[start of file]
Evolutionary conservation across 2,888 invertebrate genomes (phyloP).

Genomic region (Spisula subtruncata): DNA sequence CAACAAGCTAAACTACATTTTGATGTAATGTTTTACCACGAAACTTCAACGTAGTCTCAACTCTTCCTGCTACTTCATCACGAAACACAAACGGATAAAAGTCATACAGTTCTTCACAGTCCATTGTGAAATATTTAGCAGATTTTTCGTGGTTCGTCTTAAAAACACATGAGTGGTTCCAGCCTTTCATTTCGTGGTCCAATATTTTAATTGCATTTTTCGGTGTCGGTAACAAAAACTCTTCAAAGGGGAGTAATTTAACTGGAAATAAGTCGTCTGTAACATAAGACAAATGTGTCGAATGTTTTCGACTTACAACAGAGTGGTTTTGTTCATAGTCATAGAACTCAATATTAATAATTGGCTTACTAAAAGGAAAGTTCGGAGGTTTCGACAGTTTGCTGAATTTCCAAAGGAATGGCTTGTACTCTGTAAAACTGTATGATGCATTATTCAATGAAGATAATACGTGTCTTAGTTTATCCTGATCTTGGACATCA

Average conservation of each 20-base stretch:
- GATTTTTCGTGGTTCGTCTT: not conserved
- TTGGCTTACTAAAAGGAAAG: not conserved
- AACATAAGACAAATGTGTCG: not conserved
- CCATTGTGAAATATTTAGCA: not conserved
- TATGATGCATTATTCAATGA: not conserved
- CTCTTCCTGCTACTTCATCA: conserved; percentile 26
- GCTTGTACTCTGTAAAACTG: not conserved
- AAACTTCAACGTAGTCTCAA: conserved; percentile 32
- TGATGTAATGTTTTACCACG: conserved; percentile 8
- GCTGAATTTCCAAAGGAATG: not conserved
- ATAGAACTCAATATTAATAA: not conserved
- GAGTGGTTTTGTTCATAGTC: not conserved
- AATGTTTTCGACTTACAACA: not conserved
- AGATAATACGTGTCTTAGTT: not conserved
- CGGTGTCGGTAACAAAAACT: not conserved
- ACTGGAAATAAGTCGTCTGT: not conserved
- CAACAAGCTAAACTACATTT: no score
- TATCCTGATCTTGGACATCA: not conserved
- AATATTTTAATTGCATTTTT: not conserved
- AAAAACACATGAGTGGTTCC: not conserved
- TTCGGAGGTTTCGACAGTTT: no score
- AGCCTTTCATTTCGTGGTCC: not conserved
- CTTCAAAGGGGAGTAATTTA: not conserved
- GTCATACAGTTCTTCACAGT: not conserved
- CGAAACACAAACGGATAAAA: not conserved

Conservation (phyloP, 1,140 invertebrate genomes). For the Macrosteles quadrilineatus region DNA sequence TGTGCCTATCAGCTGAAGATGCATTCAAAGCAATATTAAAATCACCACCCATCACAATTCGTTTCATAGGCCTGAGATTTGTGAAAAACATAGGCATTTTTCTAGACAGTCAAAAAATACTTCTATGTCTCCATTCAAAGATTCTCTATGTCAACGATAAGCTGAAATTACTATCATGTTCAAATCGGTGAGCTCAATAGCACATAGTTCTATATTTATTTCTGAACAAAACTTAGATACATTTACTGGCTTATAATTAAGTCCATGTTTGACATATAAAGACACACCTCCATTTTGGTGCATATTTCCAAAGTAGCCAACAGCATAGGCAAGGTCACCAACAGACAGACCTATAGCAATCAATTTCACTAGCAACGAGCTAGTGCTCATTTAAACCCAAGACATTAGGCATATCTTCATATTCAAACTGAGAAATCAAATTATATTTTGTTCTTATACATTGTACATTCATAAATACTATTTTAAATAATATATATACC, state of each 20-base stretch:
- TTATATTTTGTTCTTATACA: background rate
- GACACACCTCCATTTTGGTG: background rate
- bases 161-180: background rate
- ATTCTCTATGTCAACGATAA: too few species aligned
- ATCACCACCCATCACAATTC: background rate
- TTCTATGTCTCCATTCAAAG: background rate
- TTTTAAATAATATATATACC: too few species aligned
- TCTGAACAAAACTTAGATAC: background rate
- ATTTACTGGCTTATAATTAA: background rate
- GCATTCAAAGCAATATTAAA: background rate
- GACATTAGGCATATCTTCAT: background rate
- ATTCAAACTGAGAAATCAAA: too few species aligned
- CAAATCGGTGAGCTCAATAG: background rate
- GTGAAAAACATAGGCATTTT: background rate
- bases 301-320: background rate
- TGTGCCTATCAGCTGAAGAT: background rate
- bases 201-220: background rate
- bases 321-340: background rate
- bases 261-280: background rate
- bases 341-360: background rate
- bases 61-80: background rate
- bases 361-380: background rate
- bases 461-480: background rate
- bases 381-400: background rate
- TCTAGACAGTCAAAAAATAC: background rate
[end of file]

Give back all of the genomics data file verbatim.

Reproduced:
Evolutionary conservation across 2,888 invertebrate genomes (phyloP).

Genomic region (Spisula subtruncata): DNA sequence CAACAAGCTAAACTACATTTTGATGTAATGTTTTACCACGAAACTTCAACGTAGTCTCAACTCTTCCTGCTACTTCATCACGAAACACAAACGGATAAAAGTCATACAGTTCTTCACAGTCCATTGTGAAATATTTAGCAGATTTTTCGTGGTTCGTCTTAAAAACACATGAGTGGTTCCAGCCTTTCATTTCGTGGTCCAATATTTTAATTGCATTTTTCGGTGTCGGTAACAAAAACTCTTCAAAGGGGAGTAATTTAACTGGAAATAAGTCGTCTGTAACATAAGACAAATGTGTCGAATGTTTTCGACTTACAACAGAGTGGTTTTGTTCATAGTCATAGAACTCAATATTAATAATTGGCTTACTAAAAGGAAAGTTCGGAGGTTTCGACAGTTTGCTGAATTTCCAAAGGAATGGCTTGTACTCTGTAAAACTGTATGATGCATTATTCAATGAAGATAATACGTGTCTTAGTTTATCCTGATCTTGGACATCA

Average conservation of each 20-base stretch:
- GATTTTTCGTGGTTCGTCTT: not conserved
- TTGGCTTACTAAAAGGAAAG: not conserved
- AACATAAGACAAATGTGTCG: not conserved
- CCATTGTGAAATATTTAGCA: not conserved
- TATGATGCATTATTCAATGA: not conserved
- CTCTTCCTGCTACTTCATCA: conserved; percentile 26
- GCTTGTACTCTGTAAAACTG: not conserved
- AAACTTCAACGTAGTCTCAA: conserved; percentile 32
- TGATGTAATGTTTTACCACG: conserved; percentile 8
- GCTGAATTTCCAAAGGAATG: not conserved
- ATAGAACTCAATATTAATAA: not conserved
- GAGTGGTTTTGTTCATAGTC: not conserved
- AATGTTTTCGACTTACAACA: not conserved
- AGATAATACGTGTCTTAGTT: not conserved
- CGGTGTCGGTAACAAAAACT: not conserved
- ACTGGAAATAAGTCGTCTGT: not conserved
- CAACAAGCTAAACTACATTT: no score
- TATCCTGATCTTGGACATCA: not conserved
- AATATTTTAATTGCATTTTT: not conserved
- AAAAACACATGAGTGGTTCC: not conserved
- TTCGGAGGTTTCGACAGTTT: no score
- AGCCTTTCATTTCGTGGTCC: not conserved
- CTTCAAAGGGGAGTAATTTA: not conserved
- GTCATACAGTTCTTCACAGT: not conserved
- CGAAACACAAACGGATAAAA: not conserved

Conservation (phyloP, 1,140 invertebrate genomes). For the Macrosteles quadrilineatus region DNA sequence TGTGCCTATCAGCTGAAGATGCATTCAAAGCAATATTAAAATCACCACCCATCACAATTCGTTTCATAGGCCTGAGATTTGTGAAAAACATAGGCATTTTTCTAGACAGTCAAAAAATACTTCTATGTCTCCATTCAAAGATTCTCTATGTCAACGATAAGCTGAAATTACTATCATGTTCAAATCGGTGAGCTCAATAGCACATAGTTCTATATTTATTTCTGAACAAAACTTAGATACATTTACTGGCTTATAATTAAGTCCATGTTTGACATATAAAGACACACCTCCATTTTGGTGCATATTTCCAAAGTAGCCAACAGCATAGGCAAGGTCACCAACAGACAGACCTATAGCAATCAATTTCACTAGCAACGAGCTAGTGCTCATTTAAACCCAAGACATTAGGCATATCTTCATATTCAAACTGAGAAATCAAATTATATTTTGTTCTTATACATTGTACATTCATAAATACTATTTTAAATAATATATATACC, state of each 20-base stretch:
- TTATATTTTGTTCTTATACA: background rate
- GACACACCTCCATTTTGGTG: background rate
- bases 161-180: background rate
- ATTCTCTATGTCAACGATAA: too few species aligned
- ATCACCACCCATCACAATTC: background rate
- TTCTATGTCTCCATTCAAAG: background rate
- TTTTAAATAATATATATACC: too few species aligned
- TCTGAACAAAACTTAGATAC: background rate
- ATTTACTGGCTTATAATTAA: background rate
- GCATTCAAAGCAATATTAAA: background rate
- GACATTAGGCATATCTTCAT: background rate
- ATTCAAACTGAGAAATCAAA: too few species aligned
- CAAATCGGTGAGCTCAATAG: background rate
- GTGAAAAACATAGGCATTTT: background rate
- bases 301-320: background rate
- TGTGCCTATCAGCTGAAGAT: background rate
- bases 201-220: background rate
- bases 321-340: background rate
- bases 261-280: background rate
- bases 341-360: background rate
- bases 61-80: background rate
- bases 361-380: background rate
- bases 461-480: background rate
- bases 381-400: background rate
- TCTAGACAGTCAAAAAATAC: background rate